Is Oklahoma a ‘Backwards’ State?
Put it all together with a few other things and it’s apparently enough that some have labeled Oklahoma a ‘backwards’ state. A national laughingstock. An embarrassment. I have probably seen more negative articles and comments about Oklahoma and our legislature this year than any other. Articles such as the one titled “Oklahoma Continues Marching Backwards Into the 1950’s With New Laws.” One column I saw shared frequently was from Ginnie Graham of the Tulsa World, who said, “Oklahoma sure had one embarrassing week.” It was pretty clear from her column that her politics are liberal and her disdain for the legislature reflected that. She railed not only about the budget situation but also an abortion bill, the “Great Bathroom Debate of 2016” as she put it, and other things that aren’t related to the legislature.
“After days like these, there’s a need for contemplation, a bit of anger and a lot of action. If this isn’t the tipping point, it must be near. Oklahoma has to do better than what our elected lawmakers are giving us.”
Oklahoma has to do better. That’s an attitude expressed by many lately. But better in what respect? Better at the budget? Better at not cutting whatever pet issue the complainer cares about? Better at ignoring issues that many do care about, such as abortion and the restroom issue?
There’s no debating the fact that the state budget is in trouble this year. With the budget shortfall being more than $1 billion, cuts are unavoidable. The question is, what gets cut? No matter what gets cut, people will complain. Education gets cut; people complain. Social services get cut; people complain. Staffing gets cut; people lose their jobs, including some of the people with whom I’ve worked for years. I doubt you could find anyone connected to the budget process, from those who create it to those who are affected by it, who are happy with the current situation.
What seems to be riling people the most is that some of the legislators have the temerity to propose legislation dealing with social issues while work on the budget is proceeding. Why, the nerve! I wish I had a dollar for every person who has said that legislators have no right to propose any legislation until the budget is “fixed.” What that really means is they don’t like the legislation being proposed. This year is certainly no different.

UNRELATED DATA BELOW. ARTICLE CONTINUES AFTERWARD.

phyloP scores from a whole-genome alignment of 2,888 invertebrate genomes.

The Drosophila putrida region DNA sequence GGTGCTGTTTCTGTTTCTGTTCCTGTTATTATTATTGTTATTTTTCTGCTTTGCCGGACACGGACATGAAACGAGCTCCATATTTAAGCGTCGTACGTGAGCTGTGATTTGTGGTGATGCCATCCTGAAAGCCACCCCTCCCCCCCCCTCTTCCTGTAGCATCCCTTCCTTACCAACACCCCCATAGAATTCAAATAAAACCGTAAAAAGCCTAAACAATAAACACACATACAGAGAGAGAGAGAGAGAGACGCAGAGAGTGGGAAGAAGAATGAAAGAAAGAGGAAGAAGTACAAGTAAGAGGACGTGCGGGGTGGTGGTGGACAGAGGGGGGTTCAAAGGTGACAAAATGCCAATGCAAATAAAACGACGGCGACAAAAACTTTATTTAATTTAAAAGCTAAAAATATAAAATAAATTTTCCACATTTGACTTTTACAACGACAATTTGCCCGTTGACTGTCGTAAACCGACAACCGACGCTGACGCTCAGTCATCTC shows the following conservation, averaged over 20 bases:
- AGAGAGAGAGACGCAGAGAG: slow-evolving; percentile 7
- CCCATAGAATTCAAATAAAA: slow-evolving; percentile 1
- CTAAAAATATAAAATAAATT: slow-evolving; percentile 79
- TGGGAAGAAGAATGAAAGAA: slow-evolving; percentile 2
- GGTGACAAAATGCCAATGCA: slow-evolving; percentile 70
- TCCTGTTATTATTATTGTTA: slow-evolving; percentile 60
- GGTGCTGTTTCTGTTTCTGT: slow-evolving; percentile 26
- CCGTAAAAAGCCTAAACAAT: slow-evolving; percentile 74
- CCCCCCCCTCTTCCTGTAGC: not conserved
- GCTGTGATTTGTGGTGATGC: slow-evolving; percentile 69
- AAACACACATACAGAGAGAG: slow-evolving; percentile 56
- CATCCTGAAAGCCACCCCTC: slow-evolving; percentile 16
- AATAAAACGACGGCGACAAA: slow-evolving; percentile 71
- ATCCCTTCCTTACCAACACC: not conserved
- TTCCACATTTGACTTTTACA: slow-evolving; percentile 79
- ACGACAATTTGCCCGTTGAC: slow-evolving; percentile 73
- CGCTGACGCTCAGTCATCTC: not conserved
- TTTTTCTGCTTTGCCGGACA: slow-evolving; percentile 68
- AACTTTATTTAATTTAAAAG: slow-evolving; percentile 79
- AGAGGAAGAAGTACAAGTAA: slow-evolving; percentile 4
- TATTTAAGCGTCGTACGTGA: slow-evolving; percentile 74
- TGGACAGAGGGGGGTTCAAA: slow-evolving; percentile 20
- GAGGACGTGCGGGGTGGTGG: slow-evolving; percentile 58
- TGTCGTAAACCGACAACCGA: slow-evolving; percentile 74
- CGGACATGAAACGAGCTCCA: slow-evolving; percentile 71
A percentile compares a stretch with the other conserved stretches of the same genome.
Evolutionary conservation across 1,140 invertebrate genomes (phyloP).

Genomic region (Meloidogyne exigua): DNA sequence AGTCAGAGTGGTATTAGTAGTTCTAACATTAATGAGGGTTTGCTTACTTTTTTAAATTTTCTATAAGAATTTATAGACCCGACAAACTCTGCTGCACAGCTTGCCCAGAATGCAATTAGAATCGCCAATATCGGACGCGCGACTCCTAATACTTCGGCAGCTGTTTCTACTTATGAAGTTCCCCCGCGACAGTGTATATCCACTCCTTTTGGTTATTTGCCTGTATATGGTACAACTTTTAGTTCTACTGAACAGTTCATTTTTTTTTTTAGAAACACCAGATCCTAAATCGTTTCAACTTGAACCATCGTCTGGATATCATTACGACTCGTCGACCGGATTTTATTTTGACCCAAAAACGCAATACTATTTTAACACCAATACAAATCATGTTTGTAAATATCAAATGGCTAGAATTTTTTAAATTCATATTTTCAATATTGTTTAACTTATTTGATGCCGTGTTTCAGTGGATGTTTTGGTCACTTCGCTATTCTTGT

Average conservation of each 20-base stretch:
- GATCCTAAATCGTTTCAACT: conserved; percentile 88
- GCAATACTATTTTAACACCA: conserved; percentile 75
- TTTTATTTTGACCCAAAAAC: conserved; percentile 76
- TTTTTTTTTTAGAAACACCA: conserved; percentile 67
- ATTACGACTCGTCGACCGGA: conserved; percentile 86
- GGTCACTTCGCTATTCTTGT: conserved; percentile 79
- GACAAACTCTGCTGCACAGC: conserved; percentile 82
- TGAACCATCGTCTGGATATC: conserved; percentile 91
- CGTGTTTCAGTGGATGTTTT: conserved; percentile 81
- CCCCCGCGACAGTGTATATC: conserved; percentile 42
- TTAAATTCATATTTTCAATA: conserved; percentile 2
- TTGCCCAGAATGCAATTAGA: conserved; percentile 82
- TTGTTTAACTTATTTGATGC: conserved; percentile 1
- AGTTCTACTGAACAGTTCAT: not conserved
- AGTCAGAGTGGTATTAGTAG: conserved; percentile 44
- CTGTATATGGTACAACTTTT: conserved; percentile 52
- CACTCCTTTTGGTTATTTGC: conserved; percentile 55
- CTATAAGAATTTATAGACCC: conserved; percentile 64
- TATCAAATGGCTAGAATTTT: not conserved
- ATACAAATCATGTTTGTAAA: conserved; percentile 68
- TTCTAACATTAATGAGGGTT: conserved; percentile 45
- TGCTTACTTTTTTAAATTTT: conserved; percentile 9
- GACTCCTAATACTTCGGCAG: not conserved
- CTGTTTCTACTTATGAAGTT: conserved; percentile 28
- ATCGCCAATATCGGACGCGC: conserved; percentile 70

Senator Nathan Dahm submitted SB1552, which would have made it a felony for a person to perform or induce an abortion. Any person doing so would have faced between one and three years in the state penitentiary. Of course, this bill was quickly labeled an outrage by those who see nothing wrong with abortion. Senator Dahm said he had hoped the bill would eventually end up at the Supreme Court and result in Roe v. Wade being overturned. That’s not going to happen now since Governor Fallin vetoed the bill, saying some of the language was “too vague.”
Another proposal receiving scorn was Senate Concurrent Resolution 43, which takes on the so-called “bathroom issue.” SCR43 is a direct response to the U.S. Department of Education telling schools that federal law requires them to allow students to use the restrooms and locker rooms “consistent with their gender identity” and that receipt of federal funding for schools would be in jeopardy for noncompliance. SCR43 condemns the action by the DOE, directs the Oklahoma Attorney General to defend Oklahomans against this federal overreach and requests that Oklahoma’s representatives in the U.S. House of Representatives file articles of impeachment against President Obama and the Secretary of Education, among others.
Naturally, SCR43 was met with outrage similar to that levied against Senator Dahm’s abortion bill. Even in a year with no budget woes, these bills would have been met with scorn and derision. In addition to SCR43, SB1619 was proposed and would allow for religious accommodations to be requested by students who don’t wish to share a bathroom or locker room with students of the opposite sex. SB1619 was passed by a joint committee and can now be considered by the full Senate. I was surprised to see Senator David Holt comment on the floor of the Senate that he was “ashamed” that so much time had been spent on the restroom issue, rather than focusing on the budget. Senator Holt is an advocate for budget-only sessions every other year.
The budget, abortion, bathrooms, earned income tax credit, Medicaid, education… The totality of issues and unexpected legislation during this session has served Oklahoma’s detractors well, giving them ample targets for their scorn.
Is any of it justified? Is Oklahoma really a ‘backwards’ state?